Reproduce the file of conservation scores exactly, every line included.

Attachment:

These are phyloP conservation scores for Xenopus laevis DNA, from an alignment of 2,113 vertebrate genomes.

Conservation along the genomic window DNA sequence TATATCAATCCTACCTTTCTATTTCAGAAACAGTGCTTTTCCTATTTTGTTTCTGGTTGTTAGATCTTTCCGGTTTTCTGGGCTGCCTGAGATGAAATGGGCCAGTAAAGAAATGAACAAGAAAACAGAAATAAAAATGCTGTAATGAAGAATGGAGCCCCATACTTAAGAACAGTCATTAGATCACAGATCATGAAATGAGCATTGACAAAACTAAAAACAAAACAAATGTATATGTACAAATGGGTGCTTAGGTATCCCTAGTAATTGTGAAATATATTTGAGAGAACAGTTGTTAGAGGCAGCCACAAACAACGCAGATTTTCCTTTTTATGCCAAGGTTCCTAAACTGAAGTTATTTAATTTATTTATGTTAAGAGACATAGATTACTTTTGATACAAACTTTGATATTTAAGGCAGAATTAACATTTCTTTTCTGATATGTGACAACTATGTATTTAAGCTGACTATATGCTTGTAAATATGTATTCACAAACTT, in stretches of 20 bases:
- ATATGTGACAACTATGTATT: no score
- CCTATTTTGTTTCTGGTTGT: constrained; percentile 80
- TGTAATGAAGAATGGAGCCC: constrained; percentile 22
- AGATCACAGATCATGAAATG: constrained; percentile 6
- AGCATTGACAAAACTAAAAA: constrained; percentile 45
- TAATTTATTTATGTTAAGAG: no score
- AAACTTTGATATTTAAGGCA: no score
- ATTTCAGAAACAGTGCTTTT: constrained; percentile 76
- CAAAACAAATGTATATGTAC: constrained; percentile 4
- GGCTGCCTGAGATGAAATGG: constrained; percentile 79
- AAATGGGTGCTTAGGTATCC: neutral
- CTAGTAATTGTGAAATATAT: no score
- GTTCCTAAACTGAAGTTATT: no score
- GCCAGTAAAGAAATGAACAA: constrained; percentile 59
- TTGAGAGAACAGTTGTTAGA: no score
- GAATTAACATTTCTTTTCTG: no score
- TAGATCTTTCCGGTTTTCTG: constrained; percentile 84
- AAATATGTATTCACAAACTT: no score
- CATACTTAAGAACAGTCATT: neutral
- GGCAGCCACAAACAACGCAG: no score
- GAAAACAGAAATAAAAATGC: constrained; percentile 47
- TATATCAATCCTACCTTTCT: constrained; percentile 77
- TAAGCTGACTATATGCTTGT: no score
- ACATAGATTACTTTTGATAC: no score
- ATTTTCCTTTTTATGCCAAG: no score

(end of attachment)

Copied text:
These are phyloP conservation scores for Xenopus laevis DNA, from an alignment of 2,113 vertebrate genomes.

Conservation along the genomic window DNA sequence TATATCAATCCTACCTTTCTATTTCAGAAACAGTGCTTTTCCTATTTTGTTTCTGGTTGTTAGATCTTTCCGGTTTTCTGGGCTGCCTGAGATGAAATGGGCCAGTAAAGAAATGAACAAGAAAACAGAAATAAAAATGCTGTAATGAAGAATGGAGCCCCATACTTAAGAACAGTCATTAGATCACAGATCATGAAATGAGCATTGACAAAACTAAAAACAAAACAAATGTATATGTACAAATGGGTGCTTAGGTATCCCTAGTAATTGTGAAATATATTTGAGAGAACAGTTGTTAGAGGCAGCCACAAACAACGCAGATTTTCCTTTTTATGCCAAGGTTCCTAAACTGAAGTTATTTAATTTATTTATGTTAAGAGACATAGATTACTTTTGATACAAACTTTGATATTTAAGGCAGAATTAACATTTCTTTTCTGATATGTGACAACTATGTATTTAAGCTGACTATATGCTTGTAAATATGTATTCACAAACTT, in stretches of 20 bases:
- ATATGTGACAACTATGTATT: no score
- CCTATTTTGTTTCTGGTTGT: constrained; percentile 80
- TGTAATGAAGAATGGAGCCC: constrained; percentile 22
- AGATCACAGATCATGAAATG: constrained; percentile 6
- AGCATTGACAAAACTAAAAA: constrained; percentile 45
- TAATTTATTTATGTTAAGAG: no score
- AAACTTTGATATTTAAGGCA: no score
- ATTTCAGAAACAGTGCTTTT: constrained; percentile 76
- CAAAACAAATGTATATGTAC: constrained; percentile 4
- GGCTGCCTGAGATGAAATGG: constrained; percentile 79
- AAATGGGTGCTTAGGTATCC: neutral
- CTAGTAATTGTGAAATATAT: no score
- GTTCCTAAACTGAAGTTATT: no score
- GCCAGTAAAGAAATGAACAA: constrained; percentile 59
- TTGAGAGAACAGTTGTTAGA: no score
- GAATTAACATTTCTTTTCTG: no score
- TAGATCTTTCCGGTTTTCTG: constrained; percentile 84
- AAATATGTATTCACAAACTT: no score
- CATACTTAAGAACAGTCATT: neutral
- GGCAGCCACAAACAACGCAG: no score
- GAAAACAGAAATAAAAATGC: constrained; percentile 47
- TATATCAATCCTACCTTTCT: constrained; percentile 77
- TAAGCTGACTATATGCTTGT: no score
- ACATAGATTACTTTTGATAC: no score
- ATTTTCCTTTTTATGCCAAG: no score